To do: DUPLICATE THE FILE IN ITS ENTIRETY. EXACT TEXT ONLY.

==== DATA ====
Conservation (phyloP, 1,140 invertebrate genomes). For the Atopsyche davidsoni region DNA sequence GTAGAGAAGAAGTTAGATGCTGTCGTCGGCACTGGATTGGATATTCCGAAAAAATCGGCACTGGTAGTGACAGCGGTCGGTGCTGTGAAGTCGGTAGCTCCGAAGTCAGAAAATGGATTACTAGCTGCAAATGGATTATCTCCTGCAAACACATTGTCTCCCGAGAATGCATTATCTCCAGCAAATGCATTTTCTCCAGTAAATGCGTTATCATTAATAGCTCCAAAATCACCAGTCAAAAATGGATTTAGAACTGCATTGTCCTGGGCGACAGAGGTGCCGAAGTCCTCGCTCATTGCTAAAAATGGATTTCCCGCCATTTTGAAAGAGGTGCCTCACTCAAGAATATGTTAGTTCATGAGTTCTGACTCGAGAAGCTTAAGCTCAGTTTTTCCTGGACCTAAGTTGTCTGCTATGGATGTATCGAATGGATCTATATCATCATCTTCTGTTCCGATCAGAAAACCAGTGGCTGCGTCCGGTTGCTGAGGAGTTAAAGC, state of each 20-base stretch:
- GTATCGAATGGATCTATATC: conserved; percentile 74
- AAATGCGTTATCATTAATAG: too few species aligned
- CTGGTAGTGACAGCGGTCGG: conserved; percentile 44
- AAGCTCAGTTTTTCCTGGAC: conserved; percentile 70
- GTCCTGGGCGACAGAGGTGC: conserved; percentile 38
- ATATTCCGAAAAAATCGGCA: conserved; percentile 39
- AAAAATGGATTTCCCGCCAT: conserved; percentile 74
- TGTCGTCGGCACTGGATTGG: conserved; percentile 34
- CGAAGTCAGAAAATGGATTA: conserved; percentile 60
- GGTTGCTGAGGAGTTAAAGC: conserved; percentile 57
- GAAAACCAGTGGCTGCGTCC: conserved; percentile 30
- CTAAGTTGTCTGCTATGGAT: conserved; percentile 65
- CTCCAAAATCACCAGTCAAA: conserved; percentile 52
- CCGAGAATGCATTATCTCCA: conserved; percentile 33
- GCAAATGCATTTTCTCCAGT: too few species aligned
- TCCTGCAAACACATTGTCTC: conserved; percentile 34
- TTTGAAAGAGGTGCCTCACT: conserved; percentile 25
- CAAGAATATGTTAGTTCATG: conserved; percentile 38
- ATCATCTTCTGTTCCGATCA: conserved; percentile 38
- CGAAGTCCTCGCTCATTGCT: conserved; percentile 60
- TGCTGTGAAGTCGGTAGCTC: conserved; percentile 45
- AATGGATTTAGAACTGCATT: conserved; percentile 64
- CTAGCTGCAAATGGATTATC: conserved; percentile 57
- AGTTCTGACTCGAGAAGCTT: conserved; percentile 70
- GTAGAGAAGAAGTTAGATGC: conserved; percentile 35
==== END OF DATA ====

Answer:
Conservation (phyloP, 1,140 invertebrate genomes). For the Atopsyche davidsoni region DNA sequence GTAGAGAAGAAGTTAGATGCTGTCGTCGGCACTGGATTGGATATTCCGAAAAAATCGGCACTGGTAGTGACAGCGGTCGGTGCTGTGAAGTCGGTAGCTCCGAAGTCAGAAAATGGATTACTAGCTGCAAATGGATTATCTCCTGCAAACACATTGTCTCCCGAGAATGCATTATCTCCAGCAAATGCATTTTCTCCAGTAAATGCGTTATCATTAATAGCTCCAAAATCACCAGTCAAAAATGGATTTAGAACTGCATTGTCCTGGGCGACAGAGGTGCCGAAGTCCTCGCTCATTGCTAAAAATGGATTTCCCGCCATTTTGAAAGAGGTGCCTCACTCAAGAATATGTTAGTTCATGAGTTCTGACTCGAGAAGCTTAAGCTCAGTTTTTCCTGGACCTAAGTTGTCTGCTATGGATGTATCGAATGGATCTATATCATCATCTTCTGTTCCGATCAGAAAACCAGTGGCTGCGTCCGGTTGCTGAGGAGTTAAAGC, state of each 20-base stretch:
- GTATCGAATGGATCTATATC: conserved; percentile 74
- AAATGCGTTATCATTAATAG: too few species aligned
- CTGGTAGTGACAGCGGTCGG: conserved; percentile 44
- AAGCTCAGTTTTTCCTGGAC: conserved; percentile 70
- GTCCTGGGCGACAGAGGTGC: conserved; percentile 38
- ATATTCCGAAAAAATCGGCA: conserved; percentile 39
- AAAAATGGATTTCCCGCCAT: conserved; percentile 74
- TGTCGTCGGCACTGGATTGG: conserved; percentile 34
- CGAAGTCAGAAAATGGATTA: conserved; percentile 60
- GGTTGCTGAGGAGTTAAAGC: conserved; percentile 57
- GAAAACCAGTGGCTGCGTCC: conserved; percentile 30
- CTAAGTTGTCTGCTATGGAT: conserved; percentile 65
- CTCCAAAATCACCAGTCAAA: conserved; percentile 52
- CCGAGAATGCATTATCTCCA: conserved; percentile 33
- GCAAATGCATTTTCTCCAGT: too few species aligned
- TCCTGCAAACACATTGTCTC: conserved; percentile 34
- TTTGAAAGAGGTGCCTCACT: conserved; percentile 25
- CAAGAATATGTTAGTTCATG: conserved; percentile 38
- ATCATCTTCTGTTCCGATCA: conserved; percentile 38
- CGAAGTCCTCGCTCATTGCT: conserved; percentile 60
- TGCTGTGAAGTCGGTAGCTC: conserved; percentile 45
- AATGGATTTAGAACTGCATT: conserved; percentile 64
- CTAGCTGCAAATGGATTATC: conserved; percentile 57
- AGTTCTGACTCGAGAAGCTT: conserved; percentile 70
- GTAGAGAAGAAGTTAGATGC: conserved; percentile 35